Eco-tourism has become increasingly popular in recent years, travel intended to help conserve and contribute to remote communities and delicate ecosystems, but…disaster tourism? We’re all familiar with rubbernecking drivers, and South Korean novelist Yun Ko-Eun escalates our morbid curiosity with catastrophe into a full-blown industry in The Disaster Tourist. This is Yun’s second novel to be translated into English, and let’s hope for many more to come.
Yona Ko is a hardworking programming coordinator in Seoul who designs disaster-themed vacations for a company called Jungle. The company itself is no less a disaster than the destinations it advertises. Jungle’s predatory culture of harassment and shame drives Yona to accept an assignment abroad: evaluate a low-ranking tour to Mui, a fictionalized island whose landscape closely resembles the real-life fishing and resort town of Mũi Né in Vietnam.
In Mui, Yona quickly determines why the tour isn’t more popular. First, their disaster happened years ago between two warring tribes. When the victors beheaded the losers, a sinkhole opened and swallowed the severed heads of the defeated tribe, but all that’s visible now is a lake in the desert. Yona and her fellow travelers also tour a nearby volcano, which hasn’t erupted in ages and doesn’t feel as dangerous as the tourists want. “The warning sign posted at the entrance to the volcano tried hard to re-enact the horrors of the past, but the atmosphere didn’t live up to such sombre descriptions.” The disasters are, in short, not disastrous enough—not when there are tsunamis and earthquakes everywhere, newer and more exciting catastrophes striking every day.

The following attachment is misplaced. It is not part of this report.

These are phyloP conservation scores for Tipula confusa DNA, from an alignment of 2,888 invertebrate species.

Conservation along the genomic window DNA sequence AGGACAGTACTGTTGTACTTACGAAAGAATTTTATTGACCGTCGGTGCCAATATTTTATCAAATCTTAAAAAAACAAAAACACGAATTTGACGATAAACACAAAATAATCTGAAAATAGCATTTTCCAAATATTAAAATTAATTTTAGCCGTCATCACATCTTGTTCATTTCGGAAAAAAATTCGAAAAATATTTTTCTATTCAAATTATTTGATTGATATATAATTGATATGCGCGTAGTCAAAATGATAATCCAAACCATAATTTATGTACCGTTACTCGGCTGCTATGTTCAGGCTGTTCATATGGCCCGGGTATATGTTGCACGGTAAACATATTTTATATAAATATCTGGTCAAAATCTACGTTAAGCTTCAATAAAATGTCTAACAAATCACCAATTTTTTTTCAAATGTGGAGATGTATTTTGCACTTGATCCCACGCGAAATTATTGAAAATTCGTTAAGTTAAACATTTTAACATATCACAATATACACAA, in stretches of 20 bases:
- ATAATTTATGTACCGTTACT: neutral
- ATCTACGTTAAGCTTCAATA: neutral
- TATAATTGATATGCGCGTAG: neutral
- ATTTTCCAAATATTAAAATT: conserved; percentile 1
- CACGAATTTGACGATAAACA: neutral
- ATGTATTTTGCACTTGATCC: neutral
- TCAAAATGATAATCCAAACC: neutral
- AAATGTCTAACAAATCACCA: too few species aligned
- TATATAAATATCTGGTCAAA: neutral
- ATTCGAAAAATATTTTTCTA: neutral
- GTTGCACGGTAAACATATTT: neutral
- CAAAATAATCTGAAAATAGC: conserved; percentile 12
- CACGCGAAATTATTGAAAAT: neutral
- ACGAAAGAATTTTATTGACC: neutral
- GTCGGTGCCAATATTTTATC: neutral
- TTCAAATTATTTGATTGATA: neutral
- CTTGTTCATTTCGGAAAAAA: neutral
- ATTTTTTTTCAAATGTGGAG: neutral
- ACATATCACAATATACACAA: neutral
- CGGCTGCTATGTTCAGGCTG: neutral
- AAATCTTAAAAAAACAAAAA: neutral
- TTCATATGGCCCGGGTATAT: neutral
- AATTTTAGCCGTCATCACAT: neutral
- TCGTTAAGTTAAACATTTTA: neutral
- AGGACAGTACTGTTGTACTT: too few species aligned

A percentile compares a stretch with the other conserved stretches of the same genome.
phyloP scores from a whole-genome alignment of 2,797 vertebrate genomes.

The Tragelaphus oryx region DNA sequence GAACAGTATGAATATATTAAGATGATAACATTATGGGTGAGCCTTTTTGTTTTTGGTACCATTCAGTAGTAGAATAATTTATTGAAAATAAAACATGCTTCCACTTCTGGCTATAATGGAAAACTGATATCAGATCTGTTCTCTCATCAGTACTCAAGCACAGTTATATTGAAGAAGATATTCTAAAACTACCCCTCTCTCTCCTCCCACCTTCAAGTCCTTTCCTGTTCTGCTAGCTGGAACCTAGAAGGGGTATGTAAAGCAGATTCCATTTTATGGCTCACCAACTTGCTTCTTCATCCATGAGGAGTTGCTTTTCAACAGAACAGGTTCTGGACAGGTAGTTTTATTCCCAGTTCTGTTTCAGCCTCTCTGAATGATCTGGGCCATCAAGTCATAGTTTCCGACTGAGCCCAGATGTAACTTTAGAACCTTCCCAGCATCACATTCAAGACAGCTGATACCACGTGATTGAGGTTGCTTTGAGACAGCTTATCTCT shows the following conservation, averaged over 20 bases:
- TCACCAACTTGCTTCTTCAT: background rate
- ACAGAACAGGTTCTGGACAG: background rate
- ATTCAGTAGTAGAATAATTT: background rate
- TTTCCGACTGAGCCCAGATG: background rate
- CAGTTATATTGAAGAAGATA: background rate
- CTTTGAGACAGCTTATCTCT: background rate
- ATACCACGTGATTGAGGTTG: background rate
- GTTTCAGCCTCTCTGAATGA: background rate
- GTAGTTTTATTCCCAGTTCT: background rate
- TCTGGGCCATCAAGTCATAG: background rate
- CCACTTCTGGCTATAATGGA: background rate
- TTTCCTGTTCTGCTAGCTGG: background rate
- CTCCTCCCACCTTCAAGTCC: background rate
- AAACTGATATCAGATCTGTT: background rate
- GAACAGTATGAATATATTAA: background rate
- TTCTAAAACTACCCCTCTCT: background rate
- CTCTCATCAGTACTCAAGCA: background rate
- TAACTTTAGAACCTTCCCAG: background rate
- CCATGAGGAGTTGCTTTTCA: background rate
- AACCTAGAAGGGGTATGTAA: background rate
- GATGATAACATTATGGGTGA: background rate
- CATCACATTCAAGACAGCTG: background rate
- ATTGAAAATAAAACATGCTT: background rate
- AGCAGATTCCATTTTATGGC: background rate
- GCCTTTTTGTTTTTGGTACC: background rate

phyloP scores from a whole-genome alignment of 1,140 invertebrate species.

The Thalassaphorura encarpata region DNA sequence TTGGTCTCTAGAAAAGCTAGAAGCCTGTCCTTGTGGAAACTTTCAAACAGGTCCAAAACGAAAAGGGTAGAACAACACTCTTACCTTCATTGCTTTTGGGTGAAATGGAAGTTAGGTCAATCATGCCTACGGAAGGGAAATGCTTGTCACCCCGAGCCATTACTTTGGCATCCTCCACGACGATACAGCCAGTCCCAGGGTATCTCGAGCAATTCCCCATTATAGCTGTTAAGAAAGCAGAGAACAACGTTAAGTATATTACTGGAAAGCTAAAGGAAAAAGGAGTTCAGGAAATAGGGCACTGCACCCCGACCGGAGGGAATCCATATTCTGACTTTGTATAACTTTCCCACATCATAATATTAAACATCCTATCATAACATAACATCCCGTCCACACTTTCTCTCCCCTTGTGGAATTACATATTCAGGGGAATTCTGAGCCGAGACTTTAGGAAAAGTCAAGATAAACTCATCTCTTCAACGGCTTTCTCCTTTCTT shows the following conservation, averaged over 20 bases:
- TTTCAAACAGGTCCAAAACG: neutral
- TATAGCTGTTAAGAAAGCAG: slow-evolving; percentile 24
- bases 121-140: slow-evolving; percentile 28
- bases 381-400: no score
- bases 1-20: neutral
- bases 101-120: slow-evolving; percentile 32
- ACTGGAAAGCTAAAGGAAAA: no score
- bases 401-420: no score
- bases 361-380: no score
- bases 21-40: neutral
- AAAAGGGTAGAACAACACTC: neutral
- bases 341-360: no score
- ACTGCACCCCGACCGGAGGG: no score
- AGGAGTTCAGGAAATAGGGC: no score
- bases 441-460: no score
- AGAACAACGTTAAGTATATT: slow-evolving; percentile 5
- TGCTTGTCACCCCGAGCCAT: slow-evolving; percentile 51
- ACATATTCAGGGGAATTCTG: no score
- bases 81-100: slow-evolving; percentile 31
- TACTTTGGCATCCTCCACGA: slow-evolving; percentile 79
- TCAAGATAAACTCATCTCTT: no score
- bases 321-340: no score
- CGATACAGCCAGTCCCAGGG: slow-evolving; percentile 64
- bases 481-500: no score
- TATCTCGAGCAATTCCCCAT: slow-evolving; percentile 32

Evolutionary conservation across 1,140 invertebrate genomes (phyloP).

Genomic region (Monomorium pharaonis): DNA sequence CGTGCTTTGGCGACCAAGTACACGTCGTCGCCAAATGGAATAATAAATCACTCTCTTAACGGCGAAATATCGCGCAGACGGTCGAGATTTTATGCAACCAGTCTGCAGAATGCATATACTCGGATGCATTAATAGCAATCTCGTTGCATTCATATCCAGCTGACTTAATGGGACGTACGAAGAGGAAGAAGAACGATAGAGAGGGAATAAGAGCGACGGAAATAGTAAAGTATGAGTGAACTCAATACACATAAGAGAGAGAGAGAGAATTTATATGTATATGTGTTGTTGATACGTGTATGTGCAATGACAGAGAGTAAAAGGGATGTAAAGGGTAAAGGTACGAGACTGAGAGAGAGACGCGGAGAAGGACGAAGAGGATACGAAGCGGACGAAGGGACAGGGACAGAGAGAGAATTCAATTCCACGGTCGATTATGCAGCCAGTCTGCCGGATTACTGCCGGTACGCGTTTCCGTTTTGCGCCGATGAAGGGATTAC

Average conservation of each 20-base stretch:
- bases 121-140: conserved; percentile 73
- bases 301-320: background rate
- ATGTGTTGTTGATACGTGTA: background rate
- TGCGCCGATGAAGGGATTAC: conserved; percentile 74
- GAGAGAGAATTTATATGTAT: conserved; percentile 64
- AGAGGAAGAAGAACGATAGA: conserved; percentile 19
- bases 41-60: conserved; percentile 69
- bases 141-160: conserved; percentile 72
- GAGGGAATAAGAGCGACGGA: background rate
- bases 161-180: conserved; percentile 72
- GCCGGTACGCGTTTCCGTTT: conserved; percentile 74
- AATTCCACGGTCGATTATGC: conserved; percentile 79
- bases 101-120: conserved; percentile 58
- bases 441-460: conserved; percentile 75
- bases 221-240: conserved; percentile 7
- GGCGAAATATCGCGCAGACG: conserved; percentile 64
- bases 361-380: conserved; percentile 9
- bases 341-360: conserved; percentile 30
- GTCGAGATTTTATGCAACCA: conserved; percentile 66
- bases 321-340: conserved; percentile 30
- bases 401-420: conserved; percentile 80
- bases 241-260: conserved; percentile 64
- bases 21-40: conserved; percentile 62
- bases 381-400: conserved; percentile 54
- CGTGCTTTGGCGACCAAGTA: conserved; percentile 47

The novel moves from satire into remarkable social commentary when Yona becomes drawn into a plot to reinstate Mui as a premier disaster destination. Up to this point, the reader sees humans as both audience to and parasite upon disaster, but the narrative moves seamlessly into a more scathing commentary of human behavior towards our planet.
One of the most insightful aspects of The Disaster Tourist is that it never attempts to draw a line between natural and man-made disaster. Hurricanes and avalanches are billed alongside radioactivity, war, prisons, and animal abuse. With the now ubiquitous consequences of climate change, there’s no easy separation of the tragedies humans have or haven’t caused. And the impetus behind man-made disasters is frighteningly clear: “People sacrifice each other for money.”
Yun underscores this point in a number of absurd and increasingly horrific ways. In Mui, the number one cause of death isn’t sinkholes; it’s traffic accidents. Because it costs more to support an injured person and their family, drivers prefer to pay the fine for manslaughter and routinely run pedestrians over in the middle of the street. The reader never sees who is driving the truck, and we don’t know exactly who came up with the plot to put Mui back on the disaster map, either. The threats are depersonalized and therefore more terrifying. A specific nemesis or mastermind would allow the reader to place their discomfort. By resisting the characterization of individual villains, Yun delivers an indictment of tourism, capitalism, and humanity on a much larger scale.
Yun’s direct style and brisk pace make The Disaster Tourist a deceptively easy read, but the story and its commentary linger long after the trip is finished, making us confront whether Mui is really as fictional as we want to believe. Yona delivers the truth beneath the story as she prepares to depart on her own disaster tour. “Travel was nothing more than the recognition of the path they were already on.”